Marie B. SWARRINGIM, Petitioner-Respondent, v. Mathew R. OLSON, Respondent-Appellant.
Marie B. Swarringim, Petitioner-Respondent, v. Michael R. Olson, Respondent-Appellant.
180807477, 180807478;A138928 (Control), A138929.
-- March 17, 2010
Issac R. Jackson filed the brief for appellants.No appearance for respondent.
Respondents appeal stalking protective orders (SPO) entered against them pursuant to ORS 30.866, prohibiting them from having contact with petitioner or her family. Respondents argue that the evidence is insufficient to warrant the issuance of the orders. On de novo review, Osborne v. Fadden, 225 Or.App. 431, 433, 201 P3d 278, rev den, 346 Or 213 (2009); Hanzo v. deParrie, 152 Or.App. 525, 536-37, 953 P.2d 1130 (1998), rev den, 328 Or 418 (1999), we agree with respondents and reverse.
To obtain an SPO against a person under ORS 30.866(1), a petitioner must demonstrate by a preponderance of the evidence that
“(a) The person intentionally, knowingly or recklessly engages in repeated and unwanted contact with the other person or a member of that person's immediate family or household thereby alarming or coercing the other person;
“(b) It is objectively reasonable for a person in the victim's situation to have been alarmed or coerced by the contact; and
“(c) The repeated and unwanted contact causes the victim reasonable apprehension regarding the personal safety of the victim or a member of the victim's immediate family or household.”
ORS 30.866(1) has both subjective and objective components. To satisfy the subjective component, the petitioner must show that he or she was alarmed or coerced by the contacts, and that the contacts caused apprehension regarding his or her personal safety or the personal safety of a member of his or her immediate family or household. ORS 30.866(1)(a), (c); Weatherly v. Wilkie, 169 Or.App. 257, 259, 8 P3d 251 (2000). To satisfy the objective component, “the contacted person's alarm or coercion must be objectively reasonable” and that person's apprehension for his or her personal safety must also be objectively reasonable. Id.; ORS 30.866(1)(b); Pinkham v. Brubaker, 178 Or.App. 360, 372, 37 P3d 186 (2001).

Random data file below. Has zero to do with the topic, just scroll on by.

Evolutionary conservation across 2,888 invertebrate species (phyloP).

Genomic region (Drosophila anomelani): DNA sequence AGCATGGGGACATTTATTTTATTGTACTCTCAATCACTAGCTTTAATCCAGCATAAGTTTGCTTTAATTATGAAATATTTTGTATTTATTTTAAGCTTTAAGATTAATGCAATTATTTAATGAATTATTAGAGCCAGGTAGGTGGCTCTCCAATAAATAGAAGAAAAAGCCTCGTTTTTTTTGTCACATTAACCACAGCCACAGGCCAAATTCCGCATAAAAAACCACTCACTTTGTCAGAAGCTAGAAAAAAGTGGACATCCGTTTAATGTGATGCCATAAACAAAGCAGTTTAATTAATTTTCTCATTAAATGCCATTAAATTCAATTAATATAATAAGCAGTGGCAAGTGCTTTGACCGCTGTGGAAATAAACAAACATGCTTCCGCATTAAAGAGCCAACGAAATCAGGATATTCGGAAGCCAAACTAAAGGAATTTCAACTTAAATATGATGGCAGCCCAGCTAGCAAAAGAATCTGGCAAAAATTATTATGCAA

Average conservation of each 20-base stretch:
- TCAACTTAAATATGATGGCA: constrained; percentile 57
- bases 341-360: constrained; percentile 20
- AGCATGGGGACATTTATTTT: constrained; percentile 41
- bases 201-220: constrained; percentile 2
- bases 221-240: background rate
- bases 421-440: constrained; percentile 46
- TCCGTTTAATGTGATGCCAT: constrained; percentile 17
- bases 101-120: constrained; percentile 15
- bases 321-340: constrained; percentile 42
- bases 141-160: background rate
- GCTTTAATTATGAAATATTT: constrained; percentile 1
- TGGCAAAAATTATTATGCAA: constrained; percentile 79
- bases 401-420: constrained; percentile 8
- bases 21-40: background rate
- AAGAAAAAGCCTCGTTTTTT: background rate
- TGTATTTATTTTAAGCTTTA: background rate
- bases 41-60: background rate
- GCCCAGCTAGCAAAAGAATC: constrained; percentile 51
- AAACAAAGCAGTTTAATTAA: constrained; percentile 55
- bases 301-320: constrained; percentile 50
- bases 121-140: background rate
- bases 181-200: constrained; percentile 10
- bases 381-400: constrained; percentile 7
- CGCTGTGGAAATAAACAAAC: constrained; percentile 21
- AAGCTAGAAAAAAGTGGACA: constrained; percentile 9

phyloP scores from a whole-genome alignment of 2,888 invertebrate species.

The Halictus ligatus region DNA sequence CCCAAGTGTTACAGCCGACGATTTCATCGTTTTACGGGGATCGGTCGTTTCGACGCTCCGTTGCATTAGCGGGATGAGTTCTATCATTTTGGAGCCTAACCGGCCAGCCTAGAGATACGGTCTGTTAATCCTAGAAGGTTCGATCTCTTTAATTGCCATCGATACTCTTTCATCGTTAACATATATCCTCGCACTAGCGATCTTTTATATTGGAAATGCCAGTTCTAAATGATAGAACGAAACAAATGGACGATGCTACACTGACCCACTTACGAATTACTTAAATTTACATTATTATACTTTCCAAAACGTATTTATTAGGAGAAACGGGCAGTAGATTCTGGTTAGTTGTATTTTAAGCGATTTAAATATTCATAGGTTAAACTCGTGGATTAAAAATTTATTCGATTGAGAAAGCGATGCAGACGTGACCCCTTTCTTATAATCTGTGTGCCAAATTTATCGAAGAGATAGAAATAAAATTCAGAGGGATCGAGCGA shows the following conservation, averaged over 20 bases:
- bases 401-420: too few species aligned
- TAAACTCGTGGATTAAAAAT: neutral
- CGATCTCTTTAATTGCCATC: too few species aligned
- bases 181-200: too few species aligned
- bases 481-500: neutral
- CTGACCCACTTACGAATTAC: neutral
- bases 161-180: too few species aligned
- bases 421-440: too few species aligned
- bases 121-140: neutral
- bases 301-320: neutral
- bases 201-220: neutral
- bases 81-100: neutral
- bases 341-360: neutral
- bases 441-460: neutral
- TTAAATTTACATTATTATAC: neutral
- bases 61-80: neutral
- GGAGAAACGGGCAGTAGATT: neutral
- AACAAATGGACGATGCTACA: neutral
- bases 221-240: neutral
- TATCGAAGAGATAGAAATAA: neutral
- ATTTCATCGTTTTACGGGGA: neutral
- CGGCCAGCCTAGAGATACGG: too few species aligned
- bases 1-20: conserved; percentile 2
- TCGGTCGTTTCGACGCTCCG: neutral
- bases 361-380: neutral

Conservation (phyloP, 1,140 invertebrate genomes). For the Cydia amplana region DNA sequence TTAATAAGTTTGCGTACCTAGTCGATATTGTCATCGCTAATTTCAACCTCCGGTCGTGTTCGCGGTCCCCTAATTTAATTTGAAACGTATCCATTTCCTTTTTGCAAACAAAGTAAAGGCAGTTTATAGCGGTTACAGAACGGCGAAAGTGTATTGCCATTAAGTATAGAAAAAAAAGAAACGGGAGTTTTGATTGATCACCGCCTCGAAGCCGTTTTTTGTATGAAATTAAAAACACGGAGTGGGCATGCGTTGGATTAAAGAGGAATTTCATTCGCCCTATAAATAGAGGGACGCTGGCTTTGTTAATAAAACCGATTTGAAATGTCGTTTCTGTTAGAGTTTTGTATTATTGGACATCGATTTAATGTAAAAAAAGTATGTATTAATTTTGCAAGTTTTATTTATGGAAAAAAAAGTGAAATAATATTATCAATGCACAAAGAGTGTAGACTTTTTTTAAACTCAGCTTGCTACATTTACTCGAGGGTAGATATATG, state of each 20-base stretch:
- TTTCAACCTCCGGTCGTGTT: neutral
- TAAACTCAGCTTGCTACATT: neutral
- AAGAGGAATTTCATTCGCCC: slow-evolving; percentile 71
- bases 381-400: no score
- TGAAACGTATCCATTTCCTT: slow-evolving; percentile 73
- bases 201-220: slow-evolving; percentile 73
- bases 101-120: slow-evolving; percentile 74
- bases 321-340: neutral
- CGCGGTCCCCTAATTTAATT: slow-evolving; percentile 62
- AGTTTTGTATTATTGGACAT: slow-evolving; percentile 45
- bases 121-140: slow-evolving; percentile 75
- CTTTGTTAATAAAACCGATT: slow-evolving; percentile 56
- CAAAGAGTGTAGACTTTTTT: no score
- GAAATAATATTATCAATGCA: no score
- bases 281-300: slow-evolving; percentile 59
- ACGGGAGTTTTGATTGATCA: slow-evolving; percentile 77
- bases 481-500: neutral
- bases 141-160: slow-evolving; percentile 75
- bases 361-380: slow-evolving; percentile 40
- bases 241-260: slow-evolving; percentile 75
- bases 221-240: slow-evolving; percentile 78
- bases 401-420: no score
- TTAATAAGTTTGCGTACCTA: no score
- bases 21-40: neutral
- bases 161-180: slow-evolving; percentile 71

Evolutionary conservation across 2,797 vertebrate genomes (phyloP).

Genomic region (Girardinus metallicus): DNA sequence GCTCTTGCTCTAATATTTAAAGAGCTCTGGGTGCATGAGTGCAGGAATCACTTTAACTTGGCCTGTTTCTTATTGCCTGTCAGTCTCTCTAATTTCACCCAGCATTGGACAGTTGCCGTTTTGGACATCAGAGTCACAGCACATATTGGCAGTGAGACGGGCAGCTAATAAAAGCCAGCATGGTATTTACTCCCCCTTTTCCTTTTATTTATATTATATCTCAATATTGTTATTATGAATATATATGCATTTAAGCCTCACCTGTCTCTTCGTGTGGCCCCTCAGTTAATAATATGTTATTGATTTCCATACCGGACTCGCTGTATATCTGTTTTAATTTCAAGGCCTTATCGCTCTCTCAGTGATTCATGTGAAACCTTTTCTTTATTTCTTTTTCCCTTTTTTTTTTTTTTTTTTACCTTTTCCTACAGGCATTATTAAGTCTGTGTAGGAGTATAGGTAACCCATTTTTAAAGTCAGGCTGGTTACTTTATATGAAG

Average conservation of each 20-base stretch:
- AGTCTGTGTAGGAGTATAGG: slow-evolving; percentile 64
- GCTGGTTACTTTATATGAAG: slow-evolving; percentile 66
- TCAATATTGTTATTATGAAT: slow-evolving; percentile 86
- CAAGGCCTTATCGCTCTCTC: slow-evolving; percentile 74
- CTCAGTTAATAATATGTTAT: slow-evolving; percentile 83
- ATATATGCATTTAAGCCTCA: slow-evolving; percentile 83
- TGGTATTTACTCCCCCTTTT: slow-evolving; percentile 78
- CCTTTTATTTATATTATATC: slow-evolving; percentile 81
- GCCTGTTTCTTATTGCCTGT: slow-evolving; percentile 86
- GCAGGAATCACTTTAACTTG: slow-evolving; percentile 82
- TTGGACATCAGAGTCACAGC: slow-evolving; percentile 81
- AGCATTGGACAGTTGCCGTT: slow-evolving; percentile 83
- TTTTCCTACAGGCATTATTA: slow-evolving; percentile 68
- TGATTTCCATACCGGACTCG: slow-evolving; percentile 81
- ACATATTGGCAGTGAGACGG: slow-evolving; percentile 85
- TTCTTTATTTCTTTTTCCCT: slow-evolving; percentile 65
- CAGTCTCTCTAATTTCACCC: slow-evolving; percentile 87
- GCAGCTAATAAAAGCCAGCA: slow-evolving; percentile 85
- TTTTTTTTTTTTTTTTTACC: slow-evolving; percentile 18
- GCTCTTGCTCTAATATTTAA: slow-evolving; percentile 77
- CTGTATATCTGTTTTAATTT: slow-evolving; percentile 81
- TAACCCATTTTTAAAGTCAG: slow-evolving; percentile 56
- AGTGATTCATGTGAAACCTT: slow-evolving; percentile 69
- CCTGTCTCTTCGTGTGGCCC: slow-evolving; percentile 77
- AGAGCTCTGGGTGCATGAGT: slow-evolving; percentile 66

ORS 30.866(1) also requires that the petitioner establish that the contacts that are the basis for the petition were repeated and unwanted. “Repeated” contact means two or more contacts within the previous two years. ORS 30.866(6); ORS 163.730(7). The contacts may include, among other things, coming into the person's visual or physical presence; following the person; waiting outside the person's home, property, place of work, or school; speaking with the person; or sending or making written communications of any kind. ORS 163.730(3).
If the contact involves speech, Article I, section 8, of the Oregon Constitution requires proof that the contact constitutes a threat. A threat “is a communication that instills in the addressee a fear of imminent and serious personal violence from the speaker, is unequivocal, and is objectively likely to be followed by unlawful acts.” State v. Rangel, 328 Or 294, 303, 977 P.2d 379 (1999). But a threat does not include “the kind of hyperbole, rhetorical excesses, and impotent expressions of anger or frustration that in some contexts can be privileged even if they alarm the addressee.” State v. Moyle, 299 Or 691, 705, 705 P.2d 740 (1985).
At issue in this case is the sufficiency of the evidence that was the basis for the issuance of an SPO against two persons, Michael and Mathew Olson, who are father and son and are neighbors of petitioner. Petitioner testified that she and her family moved into their Springfield neighborhood, next door to respondents, about two and a half years ago. Within a few weeks, respondents began bullying them. Petitioner believes that respondents are retaliating against them for complaints to animal control and the city's code enforcement officers that other neighbors have made about respondents. We describe the incidents related to each respondent.
We begin with the incidents involving the son, Mathew. Shortly after petitioner's family moved into the neighborhood, in approximately August of 2007, respondent Mathew Olson, who is 18 years of age, pushed petitioner's 14-year-old son down to the ground, refusing to allow him to cross a park.
Petitioner testified that, in March 2008, Mathew parked his car in front of her driveway, blocking her vehicle. Petitioner's husband bumped Mathew's car out of the way with his van, causing damage to the car. Mathew came out and began yelling obscenities. Petitioner testified that Mathew threatened to destroy petitioner's property and told petitioner that he could have her son beat up. Petitioner's husband testified that Mathew warned him that he knows people at the son's school who will slit his throat. Petitioner and her husband testified that they went back into their house, aware that Mathew was going to call the police. Petitioner testified that she and her husband were “more than happy” with that, because the police could help the parties exchange insurance information. Respondent's counsel asked petitioner: